The LCC and the Arts II: the ‘Patronage of the Arts’ Scheme

Municipal Dreams

Last week’s post looked at the LCC’s open-air sculpture exhibitions but arguably the more significant contribution to the worthy attempt to bring art to the people lay in its ‘Arts Patronage Scheme’ inaugurated in 1956. By 1964 when it (and the LCC) were wound up, over 70 works of art had been purchased – adorning schools and housing estates across the capital.

Henry Moore, Two-Piece Reclining figure No. 3, the Brandon Estate, Lambeth  © Steve Cadman and made available through a Creative Commons licence Henry Moore, Two-Piece Reclining Figure No. 3, the Brandon Estate, Lambeth © Steve Cadman and made available through a Creative Commons licence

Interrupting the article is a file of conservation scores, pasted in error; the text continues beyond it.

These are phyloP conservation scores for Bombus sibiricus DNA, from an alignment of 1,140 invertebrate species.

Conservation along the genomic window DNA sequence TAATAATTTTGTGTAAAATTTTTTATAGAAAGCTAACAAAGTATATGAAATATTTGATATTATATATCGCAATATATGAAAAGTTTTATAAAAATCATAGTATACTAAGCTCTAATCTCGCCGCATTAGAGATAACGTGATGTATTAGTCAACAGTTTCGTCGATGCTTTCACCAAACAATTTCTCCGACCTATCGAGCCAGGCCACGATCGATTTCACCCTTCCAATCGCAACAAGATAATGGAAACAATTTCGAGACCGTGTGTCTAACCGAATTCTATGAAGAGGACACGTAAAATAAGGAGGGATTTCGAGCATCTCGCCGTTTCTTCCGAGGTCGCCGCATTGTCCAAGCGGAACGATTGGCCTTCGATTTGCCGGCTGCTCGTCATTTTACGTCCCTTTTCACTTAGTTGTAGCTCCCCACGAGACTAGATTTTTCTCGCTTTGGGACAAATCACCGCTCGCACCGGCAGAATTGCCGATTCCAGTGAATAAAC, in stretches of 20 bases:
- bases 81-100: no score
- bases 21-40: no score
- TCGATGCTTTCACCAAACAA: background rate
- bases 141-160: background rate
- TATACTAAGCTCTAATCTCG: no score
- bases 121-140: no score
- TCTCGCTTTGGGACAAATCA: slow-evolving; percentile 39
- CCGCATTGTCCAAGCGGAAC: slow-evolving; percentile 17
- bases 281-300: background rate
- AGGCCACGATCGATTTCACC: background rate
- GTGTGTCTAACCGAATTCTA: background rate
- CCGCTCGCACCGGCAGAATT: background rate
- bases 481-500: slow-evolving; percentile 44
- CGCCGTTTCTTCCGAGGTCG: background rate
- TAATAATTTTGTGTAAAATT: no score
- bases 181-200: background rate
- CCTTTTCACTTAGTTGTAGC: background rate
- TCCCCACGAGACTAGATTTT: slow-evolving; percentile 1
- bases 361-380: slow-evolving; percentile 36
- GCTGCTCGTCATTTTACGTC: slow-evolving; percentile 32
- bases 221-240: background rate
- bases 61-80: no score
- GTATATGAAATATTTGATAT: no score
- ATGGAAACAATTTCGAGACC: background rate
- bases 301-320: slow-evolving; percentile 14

Many of these were significant pieces by some of the leading artists in the country. Nearly all were modernist works and its efforts were not, therefore, without controversy but they remain: (1)

outstanding in their ambition and coherence…In this respect, the LCC may be said to have assisted in the democratisation, if not the socialisation, of art.

The origins of the scheme are marked by their time…

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